In our new series, Pregnancy Diaries, we ask expecting women to jot down every pregnancy-related detail of their lives for a week. (Special thanks to New York mag and Refinery29 for the inspo.) Work-related conundrums, struggles with IVF, and a whole lot of nausea, ahead. For the second entry in our series, we have a 38-year-old writer/editor living in Brookyln who was recently laid off. She’s 20 weeks pregnant with her first child.
Relationship status: Married to my partner of six years.
Money situation: $1,200 in unemployment insurance, but no debt. I am debt-phobic. I have an emergency fund of one year’s rent, plus retirement and investment savings.
How long did it take you to conceive? About six months. I had been on the pill, but we didn’t use any contraception when we were open to conceiving.
Any other details relevant to your pregnancy? I was recently laid off, so I’m trying to stay positive despite fears that nobody will hire me.
4:30 a.m. — Our younger cat wakes us by coughing up a hairball. After cleaning up the mess, I can’t fall asleep again, and neither can my husband. I love our cats, but sometimes I wish they would let us sleep before the baby disrupts our nights even more.
6:30 a.m. — While eating some Cheerios, I finish my morning reading: The New York Times, The Washington Post, The Guardian, New York Magazine, and Gothamist. The political news makes me depressed and anxious, but also more committed to defending reproductive rights than ever. Don’t get me wrong, I’m glad to be pregnant, but I also don’t think anyone should be forced to be.
8:00 a.m. — I need a little catnap, so I go down for an hour.
10:30 a.m. — A former colleague and I meet for coffee in Greenwich Village. We were laid off a few weeks ago, and I’m glad to hear that she has some promising leads–she’s talented and anyone would be lucky to work with her. I don’t feel particularly confident about my own chances of finding a new job now that my bump is starting to show. I’m trying to stay positive, though.
12:00 p.m. — I need to buy some not-hideous maternity clothing. This is not easy, as most of the stuff is decidedly Not For Me: loud prints, frou-frou ruffles, goofy ruching. I find some moto pants, black tights, and a blouse that might look vaguely Isabel Marant-ish if you squint at it. I agonize over spending money when I don’t have a job, but I’ve been wearing the same pair of maternity jeans for three days straight. A worthwhile purchase, I decide.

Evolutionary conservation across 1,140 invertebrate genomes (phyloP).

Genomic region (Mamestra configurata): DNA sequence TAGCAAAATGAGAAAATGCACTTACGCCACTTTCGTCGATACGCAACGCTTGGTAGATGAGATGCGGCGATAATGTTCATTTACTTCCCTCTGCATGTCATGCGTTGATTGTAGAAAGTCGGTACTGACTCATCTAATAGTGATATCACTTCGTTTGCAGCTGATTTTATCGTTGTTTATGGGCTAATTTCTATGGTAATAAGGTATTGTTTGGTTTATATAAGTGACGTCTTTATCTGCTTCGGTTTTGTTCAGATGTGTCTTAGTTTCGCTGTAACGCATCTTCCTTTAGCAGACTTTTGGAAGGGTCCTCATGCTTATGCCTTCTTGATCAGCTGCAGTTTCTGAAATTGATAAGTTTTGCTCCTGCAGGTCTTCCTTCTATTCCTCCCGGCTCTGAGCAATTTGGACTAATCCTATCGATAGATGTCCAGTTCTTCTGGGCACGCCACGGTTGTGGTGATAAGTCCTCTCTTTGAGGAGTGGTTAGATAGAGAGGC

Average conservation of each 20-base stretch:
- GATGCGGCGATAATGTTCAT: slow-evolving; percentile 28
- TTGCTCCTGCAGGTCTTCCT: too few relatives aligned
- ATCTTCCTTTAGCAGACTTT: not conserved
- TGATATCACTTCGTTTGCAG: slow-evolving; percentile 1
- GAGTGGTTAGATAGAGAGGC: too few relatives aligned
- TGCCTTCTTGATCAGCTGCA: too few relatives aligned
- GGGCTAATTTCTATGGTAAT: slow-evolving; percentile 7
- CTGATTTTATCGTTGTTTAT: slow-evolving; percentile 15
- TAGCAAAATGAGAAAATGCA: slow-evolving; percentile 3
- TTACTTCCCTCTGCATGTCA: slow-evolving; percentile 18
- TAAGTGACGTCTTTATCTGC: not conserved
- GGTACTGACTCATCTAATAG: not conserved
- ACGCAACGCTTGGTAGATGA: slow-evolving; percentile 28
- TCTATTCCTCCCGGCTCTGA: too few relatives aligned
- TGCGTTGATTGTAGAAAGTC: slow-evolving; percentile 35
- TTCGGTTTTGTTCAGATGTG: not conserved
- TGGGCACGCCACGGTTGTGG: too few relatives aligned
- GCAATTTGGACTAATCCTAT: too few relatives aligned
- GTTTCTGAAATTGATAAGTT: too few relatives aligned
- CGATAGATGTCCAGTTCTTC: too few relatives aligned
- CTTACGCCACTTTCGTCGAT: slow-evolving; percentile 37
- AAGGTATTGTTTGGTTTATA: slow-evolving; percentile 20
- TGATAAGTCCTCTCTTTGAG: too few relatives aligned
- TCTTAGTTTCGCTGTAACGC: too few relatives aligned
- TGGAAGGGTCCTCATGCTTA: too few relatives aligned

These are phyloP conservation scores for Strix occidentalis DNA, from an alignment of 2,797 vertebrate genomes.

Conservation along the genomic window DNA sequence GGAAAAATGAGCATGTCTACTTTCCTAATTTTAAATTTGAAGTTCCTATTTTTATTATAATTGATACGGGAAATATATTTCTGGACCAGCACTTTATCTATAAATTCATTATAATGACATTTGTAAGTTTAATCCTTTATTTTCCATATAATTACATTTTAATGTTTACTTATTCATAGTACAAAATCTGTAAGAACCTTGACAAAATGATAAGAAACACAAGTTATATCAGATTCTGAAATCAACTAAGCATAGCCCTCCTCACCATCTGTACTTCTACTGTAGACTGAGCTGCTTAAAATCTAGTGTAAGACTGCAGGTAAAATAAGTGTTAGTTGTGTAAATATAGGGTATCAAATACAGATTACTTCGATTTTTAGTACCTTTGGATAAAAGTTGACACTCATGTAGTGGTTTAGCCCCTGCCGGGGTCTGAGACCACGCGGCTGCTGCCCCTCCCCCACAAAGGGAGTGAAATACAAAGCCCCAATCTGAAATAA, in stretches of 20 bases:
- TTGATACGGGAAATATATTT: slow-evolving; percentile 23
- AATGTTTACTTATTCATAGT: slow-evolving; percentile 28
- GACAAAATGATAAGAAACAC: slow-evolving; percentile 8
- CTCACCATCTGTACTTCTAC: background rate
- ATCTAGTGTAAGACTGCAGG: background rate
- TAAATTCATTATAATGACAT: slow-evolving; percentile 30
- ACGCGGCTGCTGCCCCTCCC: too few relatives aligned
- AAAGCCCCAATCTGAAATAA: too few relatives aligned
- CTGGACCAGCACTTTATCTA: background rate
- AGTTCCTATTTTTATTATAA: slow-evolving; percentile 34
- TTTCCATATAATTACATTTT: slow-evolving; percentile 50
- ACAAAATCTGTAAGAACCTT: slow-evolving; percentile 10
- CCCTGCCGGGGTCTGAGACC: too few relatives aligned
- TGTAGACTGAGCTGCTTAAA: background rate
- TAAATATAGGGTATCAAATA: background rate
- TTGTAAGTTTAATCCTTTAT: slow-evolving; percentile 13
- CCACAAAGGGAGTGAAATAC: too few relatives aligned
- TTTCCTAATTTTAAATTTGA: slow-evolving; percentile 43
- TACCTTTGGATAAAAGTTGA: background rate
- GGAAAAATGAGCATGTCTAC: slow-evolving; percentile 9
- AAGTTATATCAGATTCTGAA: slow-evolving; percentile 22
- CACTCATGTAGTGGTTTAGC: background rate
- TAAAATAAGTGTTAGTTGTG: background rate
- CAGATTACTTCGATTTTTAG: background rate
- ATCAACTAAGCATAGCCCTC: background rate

1:30 p.m. — Heading home on a crowded subway car. I stick my belly out in an admittedly passive-aggressive attempt to land a seat. It doesn’t work because everyone is staring at their phones.
2:00 p.m. — Back home and I’m hungry. For the most part, I eat a healthy vegetarian, dairy-free diet. But now that I’m pregnant, I have some odd food preferences. I crave raw jicama, honeycrisp apples, and potatoes (the last of which I hardly ever eat in non-pregnant life). Lately, I’ve been eating mozzarella sticks. Why? Beats me.
4:00 p.m. — Another little catnap.
7:00 p.m. — Dinner is a bowl of brown rice, sauteed kale, tempeh, sweet potatoes, and tahini dressing. We watch Beverly Hills, 90210 and by 8:30, I’m asleep on the couch.
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6:00 a.m. — Up and at ’em. Now that I’m in the second trimester, I can finally sleep better. Still have to get up to pee a few times, but that’s a huge improvement over the first trimester.
7:00 a.m. — My husband is awake, too. We start our mornings together on the couch. He drinks coffee, I eat Cheerios. We are boring and happy like that.
9:00 a.m. — Today’s to-do list involves pitching stories to editors. I’m using the layoff as an opportunity to aim high and target my dream publications. I start by creating a list of story ideas and hopping on a freelancers’ Facebook group to sniff out some contacts. But first, I enter the Hamilton lottery. You never know.
11:00 a.m. — I sort of hate myself because instead of working, I get sucked into Facebook and now I’m dinking around with the baby registry. Things I Google: “do babies need to wear pants,” “how many onesies newborn,” “scandi nursery decor.” I feel dumb and uncool.
12:00 p.m. — My husband, who works from home, cooks a cauliflower frittata and salad for lunch. He’s a much better cook than I am. To repent for my earlier procrastination, I shoot an email off to an editor to let her know I’m freelancing again. I search some job listings, and I even apply for a few positions, but truthfully, I just wish I could go back to my old job.
2:00 p.m. — All of this computer time is making me crazy. So I take the bus to a craft store to buy some yarn for a wall hanging. The bus commute eats up some of the day, and for 10 bucks, the yarn is a worthwhile investment in my sanity.
4:00 p.m. — Did not win Hamilton lottery.
6:00 p.m. — Back at home and cooking dinner: a slightly spicy quinoa-and-veggies thing. While I was at the craft store, our fancy Danish baby bouncer arrived, so I assemble it after dinner. It’s very stylish, as it should be for $200. (Yes, we used gift cards—I’m not completely crazy.)
8:00 p.m. — Vegan ice cream for dessert. Fetus goes crazy with kicks whenever I eat sugar. Despite the mosh pit happening in my belly, I fall asleep in the couch around 9.
8:00 a.m. — Slept in after a tumultuous night of sleep. Ever since becoming pregnant, I have vivid, raunchy sex dreams. Last night’s involved walking into a room of naked men sitting on metal chairs. It felt vaguely German and I don’t understand what it all means.